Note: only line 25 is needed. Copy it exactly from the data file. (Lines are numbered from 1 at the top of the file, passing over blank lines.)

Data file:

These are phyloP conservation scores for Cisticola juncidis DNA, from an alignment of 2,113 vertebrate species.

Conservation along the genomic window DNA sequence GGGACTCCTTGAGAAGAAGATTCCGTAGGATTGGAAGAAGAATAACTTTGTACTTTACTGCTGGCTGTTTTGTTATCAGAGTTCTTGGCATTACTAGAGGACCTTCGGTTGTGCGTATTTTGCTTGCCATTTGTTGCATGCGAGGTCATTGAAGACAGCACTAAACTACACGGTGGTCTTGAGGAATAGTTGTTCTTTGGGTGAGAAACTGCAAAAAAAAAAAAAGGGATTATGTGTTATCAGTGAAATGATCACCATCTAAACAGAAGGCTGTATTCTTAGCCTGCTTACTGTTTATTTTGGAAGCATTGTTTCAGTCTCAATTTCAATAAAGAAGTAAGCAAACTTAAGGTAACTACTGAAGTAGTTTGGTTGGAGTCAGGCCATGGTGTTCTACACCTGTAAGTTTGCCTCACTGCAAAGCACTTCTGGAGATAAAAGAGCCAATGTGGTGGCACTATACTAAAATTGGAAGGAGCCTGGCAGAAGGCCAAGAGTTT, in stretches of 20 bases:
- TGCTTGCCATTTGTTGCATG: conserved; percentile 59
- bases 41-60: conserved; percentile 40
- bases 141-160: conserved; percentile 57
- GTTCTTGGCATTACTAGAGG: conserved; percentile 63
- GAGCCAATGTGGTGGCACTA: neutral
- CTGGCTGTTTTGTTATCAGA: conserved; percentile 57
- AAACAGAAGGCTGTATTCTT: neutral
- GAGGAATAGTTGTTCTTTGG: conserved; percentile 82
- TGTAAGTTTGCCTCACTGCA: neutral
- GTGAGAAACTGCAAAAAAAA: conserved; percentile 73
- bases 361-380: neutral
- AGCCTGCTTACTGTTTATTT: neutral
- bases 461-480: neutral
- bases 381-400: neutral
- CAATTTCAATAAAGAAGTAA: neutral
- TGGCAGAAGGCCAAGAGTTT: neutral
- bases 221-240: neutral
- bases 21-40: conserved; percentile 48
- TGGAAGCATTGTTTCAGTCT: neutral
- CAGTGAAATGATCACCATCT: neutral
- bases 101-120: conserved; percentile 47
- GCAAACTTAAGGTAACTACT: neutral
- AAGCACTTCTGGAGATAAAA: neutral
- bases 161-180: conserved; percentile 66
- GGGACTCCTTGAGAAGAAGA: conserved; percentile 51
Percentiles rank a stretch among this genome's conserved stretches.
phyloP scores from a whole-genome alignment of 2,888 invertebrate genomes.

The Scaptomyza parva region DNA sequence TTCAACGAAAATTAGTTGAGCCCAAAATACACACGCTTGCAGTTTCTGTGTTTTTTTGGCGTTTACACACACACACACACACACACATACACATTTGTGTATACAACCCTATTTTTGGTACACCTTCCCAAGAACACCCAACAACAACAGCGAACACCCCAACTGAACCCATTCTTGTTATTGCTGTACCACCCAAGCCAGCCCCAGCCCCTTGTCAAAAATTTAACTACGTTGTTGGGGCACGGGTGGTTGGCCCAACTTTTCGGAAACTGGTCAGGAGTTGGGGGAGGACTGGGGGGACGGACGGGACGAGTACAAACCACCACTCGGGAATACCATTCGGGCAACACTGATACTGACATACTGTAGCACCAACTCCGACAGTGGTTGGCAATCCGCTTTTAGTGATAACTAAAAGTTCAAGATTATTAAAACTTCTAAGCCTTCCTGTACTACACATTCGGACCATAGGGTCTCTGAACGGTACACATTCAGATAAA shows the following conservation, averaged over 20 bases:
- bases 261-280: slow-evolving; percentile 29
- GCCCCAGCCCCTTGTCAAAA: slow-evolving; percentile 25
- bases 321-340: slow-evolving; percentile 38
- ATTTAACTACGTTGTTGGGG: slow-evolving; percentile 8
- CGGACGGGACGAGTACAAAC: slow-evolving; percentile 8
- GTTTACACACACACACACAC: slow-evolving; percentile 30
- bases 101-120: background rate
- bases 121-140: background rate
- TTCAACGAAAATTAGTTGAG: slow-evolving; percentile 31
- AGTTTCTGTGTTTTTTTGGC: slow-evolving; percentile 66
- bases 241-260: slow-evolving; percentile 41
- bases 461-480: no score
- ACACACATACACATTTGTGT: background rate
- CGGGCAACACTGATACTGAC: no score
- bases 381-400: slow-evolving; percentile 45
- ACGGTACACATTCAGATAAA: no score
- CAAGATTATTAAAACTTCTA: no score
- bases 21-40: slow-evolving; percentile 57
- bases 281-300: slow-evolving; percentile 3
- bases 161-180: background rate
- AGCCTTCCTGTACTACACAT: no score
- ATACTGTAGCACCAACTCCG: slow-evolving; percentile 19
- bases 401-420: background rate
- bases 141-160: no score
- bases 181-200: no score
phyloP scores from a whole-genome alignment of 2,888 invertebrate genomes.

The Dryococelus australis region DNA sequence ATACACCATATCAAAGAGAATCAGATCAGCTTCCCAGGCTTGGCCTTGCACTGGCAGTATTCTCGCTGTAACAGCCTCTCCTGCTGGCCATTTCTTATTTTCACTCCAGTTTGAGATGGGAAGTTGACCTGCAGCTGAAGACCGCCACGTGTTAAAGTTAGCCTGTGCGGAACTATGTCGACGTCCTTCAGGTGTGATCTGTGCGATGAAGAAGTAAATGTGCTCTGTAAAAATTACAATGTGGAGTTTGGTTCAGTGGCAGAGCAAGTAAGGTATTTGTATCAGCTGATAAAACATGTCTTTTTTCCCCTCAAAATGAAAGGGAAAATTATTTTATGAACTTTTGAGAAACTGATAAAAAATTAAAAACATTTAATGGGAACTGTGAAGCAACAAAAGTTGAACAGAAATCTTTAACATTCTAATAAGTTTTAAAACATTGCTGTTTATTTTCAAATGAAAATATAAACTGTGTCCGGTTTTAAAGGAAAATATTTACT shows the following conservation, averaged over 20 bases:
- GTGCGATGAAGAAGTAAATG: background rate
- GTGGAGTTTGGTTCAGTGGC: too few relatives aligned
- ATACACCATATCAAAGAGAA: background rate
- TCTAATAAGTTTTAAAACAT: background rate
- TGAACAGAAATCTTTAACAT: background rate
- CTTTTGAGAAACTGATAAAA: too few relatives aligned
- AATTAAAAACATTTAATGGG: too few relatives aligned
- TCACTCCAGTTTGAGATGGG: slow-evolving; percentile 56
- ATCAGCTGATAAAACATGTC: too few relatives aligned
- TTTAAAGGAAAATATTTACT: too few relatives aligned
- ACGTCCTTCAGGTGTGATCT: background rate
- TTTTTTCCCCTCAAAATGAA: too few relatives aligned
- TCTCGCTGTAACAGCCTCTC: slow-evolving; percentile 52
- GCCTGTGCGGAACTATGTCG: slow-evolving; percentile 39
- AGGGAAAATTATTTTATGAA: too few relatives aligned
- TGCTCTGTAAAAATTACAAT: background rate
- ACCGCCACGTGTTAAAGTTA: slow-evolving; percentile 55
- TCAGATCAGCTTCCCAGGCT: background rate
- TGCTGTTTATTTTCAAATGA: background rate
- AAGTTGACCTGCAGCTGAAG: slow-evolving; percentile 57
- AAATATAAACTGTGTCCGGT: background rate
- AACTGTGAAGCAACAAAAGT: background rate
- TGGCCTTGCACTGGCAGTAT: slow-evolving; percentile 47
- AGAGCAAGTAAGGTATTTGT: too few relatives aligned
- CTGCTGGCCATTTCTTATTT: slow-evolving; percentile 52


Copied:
- AAGCACTTCTGGAGATAAAA: neutral